Rockville family calls Bergdahl-Taliban trade 'bittersweet'

ROCKVILLE, Md. (WJLA) - News of Army Sgt. Bowe Bergdahl's release is bittersweet for a Rockville family, whose loved one continues to be held hostage in Pakistan.

On August 13, 2011, al-Qaeda operatives kidnapped Warren Weinstein, a 72-year-old contractor working in Lahore, a city of seven million along the Pakistani-Indian boarder.

In the nearly three years since, Weinstein's family has prayed and mourned for his release in private, but to no avail. They're now speaking publicly in hopes of drawing renewed attention to their predicament.

"Every celebration we have, has a sadness to it. Every milestone we reach is a milestone without him," Weinstein's wife Elaine remarked as tears coated her eyes. "Even the baby [six-year-old grandson] is aware of this. You know, 'where is my grandpa?' It's terrible."

Born in Brooklyn during the 1940s, Weinstein met his wife in 1967 while teaching political science at the City College of New York. The two wed one year later. They had their two daughters, Jennifer and Alisa, in 1971 and 1973 respectively.

In 1977, the budding family of four moved to the Washington, D.C. area --- Weinstein a consultant, his wife a stay-at-home mom.

The 1980s and 90s transported Weinstein across most of European, African and Latin America. "He poured his heart and soul into his work," wife Elaine recalled.

"He was in an earthquake in Central America, and in a coup in the Central African Republic," Elaine added. "He took precautions, but never lived in fear."

In 2004, Weinstein moved to Pakistan, working as a director for J.E. Austin Associates, an Arlington, Va. based governmental development and consulting firm.

Weinstein would return for extended vacations, family events such as birthdays and anniversaries, and the holidays. While the distance was hard, technology in the 21st century made it much more tolerable.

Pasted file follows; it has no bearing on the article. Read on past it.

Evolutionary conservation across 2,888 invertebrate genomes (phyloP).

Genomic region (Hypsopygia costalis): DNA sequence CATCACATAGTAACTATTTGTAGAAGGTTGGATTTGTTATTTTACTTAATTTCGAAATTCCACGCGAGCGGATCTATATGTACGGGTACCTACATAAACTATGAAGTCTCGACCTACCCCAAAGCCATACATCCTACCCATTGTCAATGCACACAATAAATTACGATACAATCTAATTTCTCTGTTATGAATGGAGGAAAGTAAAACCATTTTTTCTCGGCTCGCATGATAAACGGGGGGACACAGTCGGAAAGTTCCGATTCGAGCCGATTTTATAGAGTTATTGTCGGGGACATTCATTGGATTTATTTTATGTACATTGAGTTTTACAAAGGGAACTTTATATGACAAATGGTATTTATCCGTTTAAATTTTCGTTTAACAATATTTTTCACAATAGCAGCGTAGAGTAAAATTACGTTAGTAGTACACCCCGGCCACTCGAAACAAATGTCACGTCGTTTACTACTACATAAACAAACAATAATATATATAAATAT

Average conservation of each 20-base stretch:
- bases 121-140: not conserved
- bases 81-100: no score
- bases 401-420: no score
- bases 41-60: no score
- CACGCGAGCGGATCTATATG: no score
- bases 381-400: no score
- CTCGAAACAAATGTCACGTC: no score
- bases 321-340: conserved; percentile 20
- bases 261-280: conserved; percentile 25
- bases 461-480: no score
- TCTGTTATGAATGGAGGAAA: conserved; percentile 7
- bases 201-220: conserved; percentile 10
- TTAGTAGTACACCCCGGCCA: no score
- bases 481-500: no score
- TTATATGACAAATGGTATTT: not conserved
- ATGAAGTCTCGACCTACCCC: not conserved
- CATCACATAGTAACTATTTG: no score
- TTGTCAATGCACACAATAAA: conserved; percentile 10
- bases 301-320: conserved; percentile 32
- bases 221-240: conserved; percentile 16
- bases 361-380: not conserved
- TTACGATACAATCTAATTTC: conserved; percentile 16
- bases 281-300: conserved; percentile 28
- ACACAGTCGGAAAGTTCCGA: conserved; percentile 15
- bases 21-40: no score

"We'd talk three to four times a day on Skype or Vonage," Elaine commented. "He'd call the kids, and grandkids multiple times a week too. Despite being a world traveler, he was very much a family man."

So naturally. when the phone rang on that warm August night in 2011, Elaine assumed it was her husband. Instead, it was his bossing. The message: "Warren has been kidnapped."

"I couldn't believe it. Just total shock," Elaine recalled.

In the three years since, Weinstein's captors have released three videos online. The most recent clip, 13 minutes in length, was published on Christmas Day 2013. Weinstein, who'd always been a clean-shaven man, wore a long gray beard, black knit cap, and gray sweatsuit. The man who loved to cook peanut chicken in the kitchen, and pull weeds in the garden, addressed President Barack Obama, Secretary of State John Kerry, the American media, and his own family.

"That's not my husband, that's a shell of a man," Elaine remarked. "His eyes are empty, he's not moving. I can't watch it. It hurts too much to know that he might be in pain."

High among his family's lengthy list of concerns, Weinstein's health. The gregarious family man, who will turn 73 on July 3, suffers from a heart condition, severe asthma, and high blood pressure. His family believes his kidnappers are not feeding him properly, or providing him with his required cardiovascular medication.

"The worst part is the waiting. Not knowing what's going on, what anybody is doing, what he's doing, how his health is, how his spirits are, how he's holding up," Elaine stated. "It's painful, everyday."

Elaine was riding with a friend when she received a text message informing her about Sgt. Bergdahl's release from Afghanistan. Her daughter Jennifer learned the news while at a birthday party.

"You know, it's a double-edged sword. You're very excited for somebody, but on the other hand you're very disappointed," Jennifer Coakley stated. "But I know he's coming home. I feel it. It's just a matter of when."

"I'm elated for them [Bergdahl family], but was extremely deflated when I heard the news because I was hoping something like that would happen to my husband," Elaine added.

For now, two yellow ribbons adorn a large maple tree in the Weinstein's front yard. The bright color is symbolic for missing people, a connection that dates back to the Iranian hostage crisis of 1979.

"I just want people to know he [Weinstein] was over there doing good work, and he doesn't deserve this. He's been all over the world helping people. And this is what he gets in return? It's just unfair," Elaine concluded with a face worn with despair.

To this day it's unclear why al-Qaeda targeted Weinstein. He is the only U.S. citizen currently being held by the international terrorist syndicate.

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